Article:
Skyrim felt normal. And that is the major flaw, I think. It is humdrum, realistic. Somehow a world filled with dragons and magic and dark gods is dull. Sure, some quest lines are fun, there are some nice touches of world-building here and there, but where is the story, what is the point of saving this world? Maybe I am just suffering from nostalgia, but Skyrim just didn’t grab me the way its predecessors did. I forgave the old games a fair amount because of the limitations of the technology; or maybe I just expected less of them. But now games are so complex and detailed, the lack of detail in Skyrim is jarring. I could have kitted the whole Stormcloak force out in dragon armour, but that is not an option. The amount of gold I stole from that annoying Belethor chap should have bankrupted him. I dumped so much magical materials and weapons into the shops of Whiterun that every guard should have been decked out in far better armour. Why was my character never made Jarl or King? I really expected the story to go that way, that my character would become a ruler of some kind, she was clearly better. ‘Better than who?’ you might ask. Literally everyone. She was a god. She sucks the souls out of dragons. She has a pet dragon and is followed by the ghost of a dead assassin. Her voice is a weapon. She has been to heaven and back. To hell with Talos, why aren’t the Nords worshipping her? Why was she not made de facto ruler of Skyrim? That would have been a fun twist, stabbing yer man in the back and taking the high-kingship for yourself. Or imagine the moral force of the Dragonborn herself swearing alligence to the Empire? Or making a third faction based around the cult of the Dragonborn, binding the dragons to your will, sweeping out of Skyrim and uniting Tamriel like a new Reman Cyrodiil or Tiber Septim.

Morrowind was hard. You got lost all the time. Surviving was a struggle. There were quests you might never discover if you didn’t speak to the right person. You cure a plague, change the face of the land. In Oblivion, sure you were an awesome warrior, but you weren’t the hero of the story. And sure, you became a god, but only in the Shivering Isles. You close the gates to Oblivion, you help invoke a god-avatar. There is a sense of investment in the worlds. I have finished both games twice. Beginning a new character in Skyrim, my first thought was ‘why?’. There is no challenge, the story has no bite, no consequence. There are still dragons at the end, the civil war has basically zero consequences. My character, basically a god, is still treated casually by commoner and jarl alike.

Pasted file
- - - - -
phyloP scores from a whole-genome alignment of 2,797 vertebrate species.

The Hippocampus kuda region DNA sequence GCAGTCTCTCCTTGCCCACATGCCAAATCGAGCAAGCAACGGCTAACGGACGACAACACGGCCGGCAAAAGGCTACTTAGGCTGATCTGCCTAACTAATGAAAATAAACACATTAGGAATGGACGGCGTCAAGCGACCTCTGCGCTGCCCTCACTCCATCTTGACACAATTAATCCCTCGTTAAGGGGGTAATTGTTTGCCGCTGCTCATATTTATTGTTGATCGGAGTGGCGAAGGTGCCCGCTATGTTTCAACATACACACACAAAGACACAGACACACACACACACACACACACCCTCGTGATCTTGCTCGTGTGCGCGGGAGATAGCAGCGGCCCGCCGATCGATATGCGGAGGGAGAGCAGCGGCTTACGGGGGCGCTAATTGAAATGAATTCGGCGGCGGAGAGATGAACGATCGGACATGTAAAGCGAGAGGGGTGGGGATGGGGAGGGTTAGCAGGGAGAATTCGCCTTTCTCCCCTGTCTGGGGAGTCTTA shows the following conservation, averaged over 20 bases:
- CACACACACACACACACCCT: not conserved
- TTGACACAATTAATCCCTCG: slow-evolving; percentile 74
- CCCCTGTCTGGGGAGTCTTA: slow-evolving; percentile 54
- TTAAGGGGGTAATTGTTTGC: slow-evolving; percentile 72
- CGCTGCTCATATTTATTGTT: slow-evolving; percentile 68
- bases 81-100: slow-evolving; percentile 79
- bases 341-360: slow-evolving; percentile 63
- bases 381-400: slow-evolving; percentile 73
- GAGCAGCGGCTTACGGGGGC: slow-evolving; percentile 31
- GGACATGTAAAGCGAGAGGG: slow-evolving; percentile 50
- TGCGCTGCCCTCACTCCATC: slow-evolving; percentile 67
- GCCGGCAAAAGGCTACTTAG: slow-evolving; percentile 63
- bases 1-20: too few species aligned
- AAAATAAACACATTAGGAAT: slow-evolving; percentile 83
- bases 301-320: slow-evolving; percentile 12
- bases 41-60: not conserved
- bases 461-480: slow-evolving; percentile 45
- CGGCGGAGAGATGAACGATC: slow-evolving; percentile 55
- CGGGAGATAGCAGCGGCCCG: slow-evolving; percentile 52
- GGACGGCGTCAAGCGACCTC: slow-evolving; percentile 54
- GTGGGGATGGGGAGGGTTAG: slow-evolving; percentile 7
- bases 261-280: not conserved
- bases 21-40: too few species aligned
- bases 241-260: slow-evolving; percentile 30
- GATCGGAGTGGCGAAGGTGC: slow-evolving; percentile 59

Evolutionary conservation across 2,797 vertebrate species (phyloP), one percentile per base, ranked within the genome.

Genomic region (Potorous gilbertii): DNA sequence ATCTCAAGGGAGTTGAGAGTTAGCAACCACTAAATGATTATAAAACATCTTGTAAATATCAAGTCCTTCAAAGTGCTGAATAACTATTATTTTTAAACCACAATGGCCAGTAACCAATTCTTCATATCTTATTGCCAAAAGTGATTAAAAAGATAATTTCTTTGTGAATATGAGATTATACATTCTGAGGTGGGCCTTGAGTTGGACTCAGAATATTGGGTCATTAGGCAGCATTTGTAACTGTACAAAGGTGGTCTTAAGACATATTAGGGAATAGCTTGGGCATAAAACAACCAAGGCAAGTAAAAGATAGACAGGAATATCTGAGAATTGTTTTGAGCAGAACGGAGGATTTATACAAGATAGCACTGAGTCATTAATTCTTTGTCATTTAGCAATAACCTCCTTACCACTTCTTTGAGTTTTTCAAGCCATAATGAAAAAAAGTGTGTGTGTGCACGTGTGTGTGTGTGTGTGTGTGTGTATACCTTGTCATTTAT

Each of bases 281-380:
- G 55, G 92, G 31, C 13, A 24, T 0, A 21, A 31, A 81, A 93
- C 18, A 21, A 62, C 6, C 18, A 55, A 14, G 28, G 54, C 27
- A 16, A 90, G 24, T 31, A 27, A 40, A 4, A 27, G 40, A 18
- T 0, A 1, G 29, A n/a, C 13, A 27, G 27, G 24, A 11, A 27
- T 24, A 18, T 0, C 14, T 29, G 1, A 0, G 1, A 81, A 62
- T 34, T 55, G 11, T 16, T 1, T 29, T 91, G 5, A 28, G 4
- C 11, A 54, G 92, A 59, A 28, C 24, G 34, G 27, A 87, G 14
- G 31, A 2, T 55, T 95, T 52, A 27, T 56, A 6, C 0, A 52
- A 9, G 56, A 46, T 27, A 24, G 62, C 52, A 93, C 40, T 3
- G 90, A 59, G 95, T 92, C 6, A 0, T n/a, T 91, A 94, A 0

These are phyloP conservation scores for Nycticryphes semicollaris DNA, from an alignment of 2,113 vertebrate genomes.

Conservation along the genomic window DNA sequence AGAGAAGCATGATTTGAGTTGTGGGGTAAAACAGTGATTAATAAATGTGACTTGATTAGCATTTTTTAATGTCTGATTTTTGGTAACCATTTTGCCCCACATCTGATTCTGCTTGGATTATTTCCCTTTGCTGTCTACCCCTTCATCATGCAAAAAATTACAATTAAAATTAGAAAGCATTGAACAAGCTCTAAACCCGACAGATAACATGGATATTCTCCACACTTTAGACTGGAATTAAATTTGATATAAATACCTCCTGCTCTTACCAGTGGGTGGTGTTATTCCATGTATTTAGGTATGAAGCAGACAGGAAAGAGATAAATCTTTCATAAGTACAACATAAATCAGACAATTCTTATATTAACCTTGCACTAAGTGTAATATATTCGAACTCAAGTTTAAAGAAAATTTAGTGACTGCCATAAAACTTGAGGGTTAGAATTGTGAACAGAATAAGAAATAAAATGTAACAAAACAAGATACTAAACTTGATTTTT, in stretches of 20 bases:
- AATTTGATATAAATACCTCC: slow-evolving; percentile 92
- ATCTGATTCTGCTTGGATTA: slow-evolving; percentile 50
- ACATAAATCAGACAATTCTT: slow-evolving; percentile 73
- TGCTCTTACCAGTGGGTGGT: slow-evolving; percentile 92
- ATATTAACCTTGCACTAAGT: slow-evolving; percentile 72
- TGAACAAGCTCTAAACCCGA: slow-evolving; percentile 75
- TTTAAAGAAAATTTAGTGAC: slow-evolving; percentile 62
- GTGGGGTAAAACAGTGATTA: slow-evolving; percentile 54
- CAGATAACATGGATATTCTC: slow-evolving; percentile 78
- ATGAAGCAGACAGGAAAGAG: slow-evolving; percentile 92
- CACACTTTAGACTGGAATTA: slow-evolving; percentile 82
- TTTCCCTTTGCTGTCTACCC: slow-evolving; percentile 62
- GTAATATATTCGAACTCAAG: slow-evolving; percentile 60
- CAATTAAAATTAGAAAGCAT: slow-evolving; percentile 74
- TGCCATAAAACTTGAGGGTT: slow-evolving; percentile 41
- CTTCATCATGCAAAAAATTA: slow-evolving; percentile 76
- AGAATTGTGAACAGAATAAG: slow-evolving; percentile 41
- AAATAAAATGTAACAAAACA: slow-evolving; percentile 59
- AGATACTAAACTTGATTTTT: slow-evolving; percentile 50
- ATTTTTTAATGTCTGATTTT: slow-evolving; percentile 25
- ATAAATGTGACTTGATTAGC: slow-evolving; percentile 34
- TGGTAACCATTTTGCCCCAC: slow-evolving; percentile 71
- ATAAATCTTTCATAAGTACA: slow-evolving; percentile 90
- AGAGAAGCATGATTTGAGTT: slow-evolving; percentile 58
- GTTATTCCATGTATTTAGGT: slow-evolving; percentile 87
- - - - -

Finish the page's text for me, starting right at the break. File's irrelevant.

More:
Bethesda made a beautiful world, but gave me no reason to care about it.

Reflections on St Patrick’s Day

This Saint Patrick’s Day, in a world where weak-willed politicians looking for an economic leg up court flaxen-haired fascists rather than stand up against tyrannical behaviour, I thought it might be informative to reflect on Patrick, since his day is so widely celebrated.

Patrick, patron saint of the Irish, was a slave. He was ripped from his family, his home, his way of life and forced to live on an isolated mountain to tend sheep in a land where he knew nothing of the culture or language. He escaped his servitude after six years and eventually made his way home.

Patrick was born into a wealthy background. His family owned an estate and had servants. His father was a senior member of the local council and his grandfather held an important position in the church. Patrick gave all of this up and undertook a life of hardship.

Patrick was an emigrant. He left his homeland to serve in another where he was constantly under threat and had to hire bodyguards.

Patrick challenged authority. When the warriors of a distant king took some of his converts as slaves, Patrick wrote to that king demanding their return. When this failed, he wrote a public letter demanding the excommunication of those warriors if they did not do as he demanded.

The Irish, a nation of migrants and refugees, took Patrick with them wherever they went in the world. St Patrick’s Day is a global phenomenon born of the tragedy of Irish history. The curious irony of St Patrick’s Day is that it is an expression of both persecution and community. A diaspora scattered to distant lands clung to ancient traditions and invented new ones to create and reinforce their sense of identity. Their perseverance and success fueled the celebration of the symbol of their identity.

Patrick, the slave who became the saint of emigrants and refugees, is celebrated on shores he never knew existed. The children of the nation that calls him patron are scattered to every corner of the earth. I hope they remember their history and their homeland on this day above all others, in a world where so many minorities are persecuted, where migrants are vilified, and refugees callously turned away. I hope they reflect on how their identity was wrought in the hardships so many now suffer and on the fact that Patrick has more in common with the family being turned away at the border than those who raise a pint of Guinness in his name.